How long does it take to manually install Service Pack 1 (SP1) on Windows 7?

NOTE: The ISO for SP1 was used.  Not Microsoft Update.

Yesterday Microsoft released Service Pack 1 for Windows 7/Windows Server 2008 R2. I know in previous service packs it warned that it could take an hour to install. I was wondering how long it actually takes.

More about Windows 7/Windows Server 2008 R2 SP1

I grabbed two notebooks, well actually a notebook and a netbook. Below are the specs of each.

Hardware Notebook Netbook
Disk 500GB 7,200RPM 250GB 5,400RPM
Processor Intel I7-720QM Intel Atom N450
Memory 8GB, 1333MHZ, DDR3 1GB, 677MHZ, DDR2
Disk Encryption Windows BitLocker TruCrypt

The notebook is running Windows 7 Enterprise 64bit.
The netbook is running Windows 7 Starter 32bit.

Both test machines were up-to-date with current updates so their starting points were the same.

I started a stopwatch when I double-clicked the service pack file and stopped it when I was able to log in. Below are the results.

Work Notebook 58 minutes 45 seconds
Personal Netbook 100 minutes 44 seconds

What does manually installing Service Pack 1 (SP1) on Windows 7 look like?

Yesterday Microsoft released Service Pack 1 for Windows 7/Windows Server 2008 R2.

More about Windows 7/Windows Server 2008 R2 SP1

Below are the screenshots of what you can expect to see if you were to install it manually. 





Even though it says “Downloading” it’s not.  I’m running this from an ISO on a VM with no network access for the screenshots.






Even though it says “Shutting Down…” it’s not ready to.  It’s going to configure the Service Pack to 30% before rebooting.






Really Rebooting now.










OK, ready to log in and start using Windows 7 with Service Pack 1 !


Opening, editing, and printing multiple files by right clicking limit

UPDATE:  I got the open, edit, and print options but when I tried to open, edit, or print more than 15 items I got a single IE window or a single print window and it only opened 1 item or printed 1 item 😦

YOU DO HAVE TO log off then back on for it to work properly.  

I’ve been noticing something while out at a client’s site and it’s been driving me crazy but today I decided to look into it further.  I want to print multiple htm files by selecting all of them, right clicking, and choose print but I can only do it to a maximum of 15 at a time (see screenshot 1).  Once I choose one more I can’t print multiple files at once (see screenshot 2).

It turns out there is a registry modification you can do to allow you to open, edit, or print more than 15 files at a time.  Be careful doing this as if you select multiple files and click the wrong thing you’re computer might be nonresponsive for a while.  The KB article says it’s for Windows 7 but it works for Windows 2008 R2.  This registry change does not require a reboot (see screenshot 3).

Context menus are shortened when more than 15 files are selected
Name : MultipleInvokePromptMinimum
Type : DWORD
Range: 1 – 16 (decimal)
Default : 15 (decimal)

A value of 16 is interpreted as "unlimited".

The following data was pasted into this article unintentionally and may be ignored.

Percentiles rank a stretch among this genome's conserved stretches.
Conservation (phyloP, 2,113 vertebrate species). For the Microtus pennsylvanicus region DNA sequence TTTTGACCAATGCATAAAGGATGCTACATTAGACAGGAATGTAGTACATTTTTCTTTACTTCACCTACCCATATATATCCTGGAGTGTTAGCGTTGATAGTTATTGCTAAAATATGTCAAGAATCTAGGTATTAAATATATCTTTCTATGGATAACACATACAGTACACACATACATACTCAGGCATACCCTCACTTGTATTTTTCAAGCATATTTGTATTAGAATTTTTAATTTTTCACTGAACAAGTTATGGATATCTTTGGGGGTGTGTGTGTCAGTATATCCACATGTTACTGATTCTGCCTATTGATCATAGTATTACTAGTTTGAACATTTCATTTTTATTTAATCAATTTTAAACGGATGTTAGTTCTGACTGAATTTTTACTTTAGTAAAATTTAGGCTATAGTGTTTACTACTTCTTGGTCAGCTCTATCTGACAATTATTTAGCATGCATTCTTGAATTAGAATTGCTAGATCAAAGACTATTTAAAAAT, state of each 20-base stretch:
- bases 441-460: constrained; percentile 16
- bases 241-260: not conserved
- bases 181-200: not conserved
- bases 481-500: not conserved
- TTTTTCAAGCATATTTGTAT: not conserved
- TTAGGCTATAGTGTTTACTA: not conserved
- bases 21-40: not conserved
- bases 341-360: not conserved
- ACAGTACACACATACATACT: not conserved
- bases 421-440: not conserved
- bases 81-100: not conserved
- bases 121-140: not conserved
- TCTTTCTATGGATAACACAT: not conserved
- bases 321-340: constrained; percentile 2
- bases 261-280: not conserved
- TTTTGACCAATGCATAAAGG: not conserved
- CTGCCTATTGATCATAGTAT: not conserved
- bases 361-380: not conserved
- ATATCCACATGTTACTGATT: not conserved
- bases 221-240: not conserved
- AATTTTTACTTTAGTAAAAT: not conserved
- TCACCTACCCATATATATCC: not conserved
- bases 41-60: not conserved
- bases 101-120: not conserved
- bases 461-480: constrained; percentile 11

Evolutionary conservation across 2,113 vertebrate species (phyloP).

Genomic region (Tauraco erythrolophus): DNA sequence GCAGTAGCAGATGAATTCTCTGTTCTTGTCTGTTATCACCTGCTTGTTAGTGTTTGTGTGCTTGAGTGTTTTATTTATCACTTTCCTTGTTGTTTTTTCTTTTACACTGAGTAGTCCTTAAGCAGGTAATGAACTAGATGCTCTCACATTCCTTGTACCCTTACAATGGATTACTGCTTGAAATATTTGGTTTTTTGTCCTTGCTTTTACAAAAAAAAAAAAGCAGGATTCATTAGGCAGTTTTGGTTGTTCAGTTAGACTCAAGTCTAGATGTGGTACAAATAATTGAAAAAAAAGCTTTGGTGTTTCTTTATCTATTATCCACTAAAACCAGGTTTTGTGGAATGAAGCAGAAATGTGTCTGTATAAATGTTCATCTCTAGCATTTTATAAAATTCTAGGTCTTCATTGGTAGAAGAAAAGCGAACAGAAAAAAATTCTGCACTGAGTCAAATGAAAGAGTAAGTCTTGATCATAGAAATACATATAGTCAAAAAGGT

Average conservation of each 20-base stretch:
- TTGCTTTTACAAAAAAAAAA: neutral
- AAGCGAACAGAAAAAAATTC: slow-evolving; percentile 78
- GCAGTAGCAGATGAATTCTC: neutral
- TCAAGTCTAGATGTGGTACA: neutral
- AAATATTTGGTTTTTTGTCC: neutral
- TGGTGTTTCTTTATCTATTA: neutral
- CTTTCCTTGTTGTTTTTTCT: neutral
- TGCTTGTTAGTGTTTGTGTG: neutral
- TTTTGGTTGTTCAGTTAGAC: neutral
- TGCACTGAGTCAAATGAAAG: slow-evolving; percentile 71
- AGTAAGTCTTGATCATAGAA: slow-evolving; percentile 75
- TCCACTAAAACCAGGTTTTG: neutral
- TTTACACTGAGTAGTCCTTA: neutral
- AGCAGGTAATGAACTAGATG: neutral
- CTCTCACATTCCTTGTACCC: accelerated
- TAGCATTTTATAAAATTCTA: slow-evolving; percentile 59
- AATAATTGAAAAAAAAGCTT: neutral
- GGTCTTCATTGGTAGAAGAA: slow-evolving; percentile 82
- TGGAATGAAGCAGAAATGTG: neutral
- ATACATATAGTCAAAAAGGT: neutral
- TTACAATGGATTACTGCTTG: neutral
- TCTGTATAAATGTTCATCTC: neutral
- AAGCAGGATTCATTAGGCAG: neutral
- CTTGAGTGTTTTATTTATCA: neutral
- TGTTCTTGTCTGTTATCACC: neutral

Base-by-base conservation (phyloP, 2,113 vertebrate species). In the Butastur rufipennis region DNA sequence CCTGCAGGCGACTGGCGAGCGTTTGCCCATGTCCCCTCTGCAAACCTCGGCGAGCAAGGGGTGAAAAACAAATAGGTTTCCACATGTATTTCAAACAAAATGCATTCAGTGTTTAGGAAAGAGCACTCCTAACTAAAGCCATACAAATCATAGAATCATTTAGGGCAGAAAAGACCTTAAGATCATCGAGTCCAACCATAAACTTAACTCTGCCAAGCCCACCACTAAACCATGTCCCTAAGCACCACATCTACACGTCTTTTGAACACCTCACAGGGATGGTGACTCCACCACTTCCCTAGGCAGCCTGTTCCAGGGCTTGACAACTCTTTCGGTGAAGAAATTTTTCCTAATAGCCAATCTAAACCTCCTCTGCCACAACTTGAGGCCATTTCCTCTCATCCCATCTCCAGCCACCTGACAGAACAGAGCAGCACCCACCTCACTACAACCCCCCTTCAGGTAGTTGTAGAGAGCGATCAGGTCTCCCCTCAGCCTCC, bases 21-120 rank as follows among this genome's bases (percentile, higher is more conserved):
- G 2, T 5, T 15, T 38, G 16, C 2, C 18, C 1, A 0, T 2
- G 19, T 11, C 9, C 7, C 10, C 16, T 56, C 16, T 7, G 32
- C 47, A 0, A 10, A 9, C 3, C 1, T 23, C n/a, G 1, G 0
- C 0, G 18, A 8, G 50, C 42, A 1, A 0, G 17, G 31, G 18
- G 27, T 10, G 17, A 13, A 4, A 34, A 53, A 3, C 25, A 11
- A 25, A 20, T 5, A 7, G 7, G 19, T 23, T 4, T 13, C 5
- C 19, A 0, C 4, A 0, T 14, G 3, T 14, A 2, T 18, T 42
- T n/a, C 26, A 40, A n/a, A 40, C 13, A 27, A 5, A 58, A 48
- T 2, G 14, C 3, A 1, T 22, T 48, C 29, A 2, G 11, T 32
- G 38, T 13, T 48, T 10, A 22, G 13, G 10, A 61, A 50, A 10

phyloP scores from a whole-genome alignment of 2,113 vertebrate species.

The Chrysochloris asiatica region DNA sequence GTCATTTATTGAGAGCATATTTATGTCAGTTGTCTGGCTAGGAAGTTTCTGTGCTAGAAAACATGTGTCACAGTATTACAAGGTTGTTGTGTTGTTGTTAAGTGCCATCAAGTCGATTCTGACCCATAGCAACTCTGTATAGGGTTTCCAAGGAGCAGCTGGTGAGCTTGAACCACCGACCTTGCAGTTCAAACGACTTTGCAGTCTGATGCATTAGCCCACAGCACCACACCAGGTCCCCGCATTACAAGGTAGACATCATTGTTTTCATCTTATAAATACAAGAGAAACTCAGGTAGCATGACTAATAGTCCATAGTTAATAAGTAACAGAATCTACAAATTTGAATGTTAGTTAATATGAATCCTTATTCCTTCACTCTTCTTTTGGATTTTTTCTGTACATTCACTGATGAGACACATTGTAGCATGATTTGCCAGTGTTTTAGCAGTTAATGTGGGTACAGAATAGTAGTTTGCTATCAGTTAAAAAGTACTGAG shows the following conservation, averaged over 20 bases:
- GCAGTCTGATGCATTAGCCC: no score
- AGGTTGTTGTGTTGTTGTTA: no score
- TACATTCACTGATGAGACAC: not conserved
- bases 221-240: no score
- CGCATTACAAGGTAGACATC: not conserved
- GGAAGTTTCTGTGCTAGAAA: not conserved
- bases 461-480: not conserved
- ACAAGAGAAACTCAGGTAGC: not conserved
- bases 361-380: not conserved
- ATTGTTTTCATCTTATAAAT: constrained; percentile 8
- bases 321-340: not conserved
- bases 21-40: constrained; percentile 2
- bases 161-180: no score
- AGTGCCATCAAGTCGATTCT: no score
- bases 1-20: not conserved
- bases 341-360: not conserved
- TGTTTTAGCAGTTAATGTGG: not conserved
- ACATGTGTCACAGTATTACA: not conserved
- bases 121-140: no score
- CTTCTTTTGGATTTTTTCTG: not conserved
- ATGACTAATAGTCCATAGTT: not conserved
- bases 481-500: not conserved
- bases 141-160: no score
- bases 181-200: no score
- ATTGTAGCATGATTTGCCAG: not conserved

Screenshot 1


Screenshot 2


Screenshot 3


. Log on to a local computer .

Most of the time you log on to a domain that a workstation is joined to.  Sometimes you want to log on locally to the workstation using a local account.  At the log on screen there’s a link that says:

"How do I log on to another domain?"


The link says:

"To log on to another domain, type domain namedomain user name.

To log on to your computer (not a domain), type ADAM-PClocal user name."


ADAM-PC is used in this example and it’s pretty simple to remember but most of the time it’s some complex computer name.  I think I have ADD so I won’t be able to remember a computer name that is too difficult and I find it a waste of time to write down the computer name on paper just to type it back in.  Here’s an easier way:


Yup you saw it.

If you put that in the username field before your local username it will log you on to the local workstation.  Notice in the example below how it’s logging me on to the local workstations?  Pretty cool ‘eh?


Great Windows 7 feature – Set Different Default Printers for Different Locations

I’ve been using Windows 7 for a few weeks now and I love it, NO, I REALLY MEAN IT WHEN I SAY I LOVE IT!!!

The last time I printed something was at the Catapult Austin office a few days ago.  I set my default printer to the one in my office while I was there.  Today I’m at a client’s site and needed to print something.  When I tried to print a document the default printer automatically changed to a printer at my client’s site.  I researched it and there is a neat new Windows 7 feature.  You can set your default printer based on your location!!!  How cool is that?

If you use your system in multiple locations (for example, using your laptop at work and at home) you can set a different default printer for each location. You can default to the networked color laser printer when you’re in the New York office, the scanner/copier/laser printer when you’re in the Seattle office, and your personal printer when at home.

Simply click on the Start Menu and type “printers” in the search field, and choose “Devices and Printers.” Click on one of your printers, and click on the “Manage Default Printers” option in the menu bar. You can then specify which printer should be the default for each network you’ve connected to. And you can select the Microsoft XPS Document Writer for locations where you don’t have access to a printer.

Tip by Jason Leznek, a Group Product Manager at Microsoft.